Leticia Van de Putte

Two Democrats in the Texas House quickly announced their intention to run for the Senate seat being vacated by San Antonio State Sen. Leticia Van De Putte; both Trey Martinez-Fischer, and his party rival, Jose Menendez, said they were the best lawmakers for the job.

Both Martinez-Fischer and Menendez have had their toe on the starting line for many months now, waiting to see what became of Van De Putte’s run for Lt. Governor, and her bid for mayor, just recently announced. 

Texas Public Radio

Last night State Senator Leticia Van de Putte announced her candidacy for San Antonio mayor. Van de Putte's entrance comes after an unsuccessful run for Lieutenant Governor earlier this month. The move made her the second declared candidate for mayor with former State Representative Mike Villarreal. 

Both candidates have been active in San Antonio politics for years and their entrance into the field may convince current city council members. 

Ryan E. Poppe

As San Antonio Democratic state senator, Leticia Van De Putte, considers her next career move, other firebrand Democratic lawmakers have already begun announcing their interest in filling her spot in the state senate.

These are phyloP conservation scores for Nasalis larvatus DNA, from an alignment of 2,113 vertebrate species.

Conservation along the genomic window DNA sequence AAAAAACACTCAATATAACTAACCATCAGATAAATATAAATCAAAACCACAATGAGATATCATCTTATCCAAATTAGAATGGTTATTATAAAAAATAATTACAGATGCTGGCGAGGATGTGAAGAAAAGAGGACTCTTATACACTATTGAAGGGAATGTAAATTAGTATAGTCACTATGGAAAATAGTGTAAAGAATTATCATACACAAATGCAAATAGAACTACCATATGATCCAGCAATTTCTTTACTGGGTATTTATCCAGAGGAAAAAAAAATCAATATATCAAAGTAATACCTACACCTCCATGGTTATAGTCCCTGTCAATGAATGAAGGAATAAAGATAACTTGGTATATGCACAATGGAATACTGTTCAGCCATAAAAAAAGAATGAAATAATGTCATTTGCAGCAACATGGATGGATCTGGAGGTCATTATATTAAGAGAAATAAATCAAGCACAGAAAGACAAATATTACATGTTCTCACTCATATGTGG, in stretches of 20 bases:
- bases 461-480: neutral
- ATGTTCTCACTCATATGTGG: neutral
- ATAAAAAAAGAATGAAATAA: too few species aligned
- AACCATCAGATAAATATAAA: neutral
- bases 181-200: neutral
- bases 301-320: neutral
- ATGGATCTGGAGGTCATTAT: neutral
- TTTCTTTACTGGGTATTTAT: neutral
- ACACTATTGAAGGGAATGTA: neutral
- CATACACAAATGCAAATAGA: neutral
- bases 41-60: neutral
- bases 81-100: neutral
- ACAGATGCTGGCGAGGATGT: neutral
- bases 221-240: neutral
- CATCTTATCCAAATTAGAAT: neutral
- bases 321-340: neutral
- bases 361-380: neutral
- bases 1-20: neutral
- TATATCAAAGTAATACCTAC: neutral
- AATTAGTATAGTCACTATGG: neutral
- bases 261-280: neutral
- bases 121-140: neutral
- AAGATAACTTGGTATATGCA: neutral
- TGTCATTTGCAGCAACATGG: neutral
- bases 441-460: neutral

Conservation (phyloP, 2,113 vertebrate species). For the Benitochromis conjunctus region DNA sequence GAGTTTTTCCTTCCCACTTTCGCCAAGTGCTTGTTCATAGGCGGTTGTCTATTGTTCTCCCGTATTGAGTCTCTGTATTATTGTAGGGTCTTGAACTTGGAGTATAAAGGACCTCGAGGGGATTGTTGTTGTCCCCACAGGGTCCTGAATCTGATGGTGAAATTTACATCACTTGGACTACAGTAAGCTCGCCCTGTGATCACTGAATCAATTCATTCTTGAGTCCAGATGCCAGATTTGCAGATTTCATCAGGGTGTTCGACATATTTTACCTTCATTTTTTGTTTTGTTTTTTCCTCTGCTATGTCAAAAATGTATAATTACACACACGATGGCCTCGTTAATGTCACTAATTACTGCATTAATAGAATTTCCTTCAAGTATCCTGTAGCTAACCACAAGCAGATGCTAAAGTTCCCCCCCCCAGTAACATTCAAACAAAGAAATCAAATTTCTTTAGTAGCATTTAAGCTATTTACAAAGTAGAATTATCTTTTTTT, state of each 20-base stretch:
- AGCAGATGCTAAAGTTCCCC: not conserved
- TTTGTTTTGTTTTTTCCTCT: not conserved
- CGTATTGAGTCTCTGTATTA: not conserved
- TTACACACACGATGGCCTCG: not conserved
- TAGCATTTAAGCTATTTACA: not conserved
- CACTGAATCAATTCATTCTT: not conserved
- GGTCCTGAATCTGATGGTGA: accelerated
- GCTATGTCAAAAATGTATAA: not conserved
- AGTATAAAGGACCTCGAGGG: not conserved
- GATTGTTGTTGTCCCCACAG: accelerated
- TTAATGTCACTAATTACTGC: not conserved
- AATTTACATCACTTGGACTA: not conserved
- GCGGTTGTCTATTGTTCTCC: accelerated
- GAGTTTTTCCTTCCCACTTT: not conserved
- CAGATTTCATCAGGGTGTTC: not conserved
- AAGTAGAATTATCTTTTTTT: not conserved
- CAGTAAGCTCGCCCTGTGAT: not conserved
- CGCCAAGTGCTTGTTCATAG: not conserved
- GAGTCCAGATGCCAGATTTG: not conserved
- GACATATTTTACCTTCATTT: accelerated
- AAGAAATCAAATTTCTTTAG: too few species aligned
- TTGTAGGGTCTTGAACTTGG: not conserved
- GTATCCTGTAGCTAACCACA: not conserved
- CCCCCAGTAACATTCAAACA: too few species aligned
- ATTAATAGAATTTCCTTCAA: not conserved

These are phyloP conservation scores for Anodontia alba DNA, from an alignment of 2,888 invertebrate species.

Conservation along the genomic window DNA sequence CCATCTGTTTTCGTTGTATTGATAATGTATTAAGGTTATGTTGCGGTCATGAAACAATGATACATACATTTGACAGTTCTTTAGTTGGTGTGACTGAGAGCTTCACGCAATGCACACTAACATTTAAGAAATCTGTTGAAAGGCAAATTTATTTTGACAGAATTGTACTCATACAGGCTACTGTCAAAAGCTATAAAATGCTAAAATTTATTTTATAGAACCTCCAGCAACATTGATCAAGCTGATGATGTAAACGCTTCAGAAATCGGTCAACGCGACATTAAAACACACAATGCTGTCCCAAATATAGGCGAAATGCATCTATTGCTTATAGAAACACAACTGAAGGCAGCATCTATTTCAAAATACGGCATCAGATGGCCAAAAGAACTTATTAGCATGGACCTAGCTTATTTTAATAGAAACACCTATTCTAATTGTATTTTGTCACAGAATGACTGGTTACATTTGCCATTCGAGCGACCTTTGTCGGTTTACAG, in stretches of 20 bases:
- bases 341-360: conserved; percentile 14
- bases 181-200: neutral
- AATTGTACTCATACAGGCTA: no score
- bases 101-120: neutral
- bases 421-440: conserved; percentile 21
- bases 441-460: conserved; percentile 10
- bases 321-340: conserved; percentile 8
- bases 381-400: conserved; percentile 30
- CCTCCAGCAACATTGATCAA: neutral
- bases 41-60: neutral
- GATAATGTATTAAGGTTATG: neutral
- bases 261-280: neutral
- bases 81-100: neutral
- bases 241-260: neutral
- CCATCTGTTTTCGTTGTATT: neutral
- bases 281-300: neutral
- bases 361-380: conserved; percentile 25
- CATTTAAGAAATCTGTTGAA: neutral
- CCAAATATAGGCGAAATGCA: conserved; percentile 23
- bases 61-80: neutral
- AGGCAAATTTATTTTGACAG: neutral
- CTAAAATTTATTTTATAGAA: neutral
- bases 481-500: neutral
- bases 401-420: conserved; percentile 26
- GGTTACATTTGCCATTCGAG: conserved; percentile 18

Sen. Van De Putte says she isn’t sure whether she’ll run in the San Antonio mayoral election in 2015, but it might be interesting to note how this potential move might affect senate Democrats during the upcoming legislative session.

Texas politics is about to take another big step to the right. While nobody outside Texas would describe Gov. Rick Perry or Lt. Gov. David Dewhurst as moderate Republicans, their likely replacements are considerably more conservative — especially in the powerful lieutenant governor's office.

The eyes watching Texas have mostly focused on the governor's race between Wendy Davis and Greg Abbott. But the contest between former conservative radio talk show host Dan Patrick and state Sen. Leticia Van de Putte from San Antonio will very likely be of more political consequence.

Ryan E. Poppe / TPR News

   

State lawmakers took issue with the Texas Education Agency’s plan to keep the standard for writing component of the Texas STAARS exam at a lower level for a third year in a row. Lawmakers voiced concerns with keeping the lower standard and changing the exam while student performance  remains flat.

The state introduced the STAAR exams in 2011 and because of failing test grades the legislature reduced the number of exams from 15 to five in 2013.  

State Sen. Leticia Van De Putte, D-San Antonio, said the STAAR exam may have run its course. 

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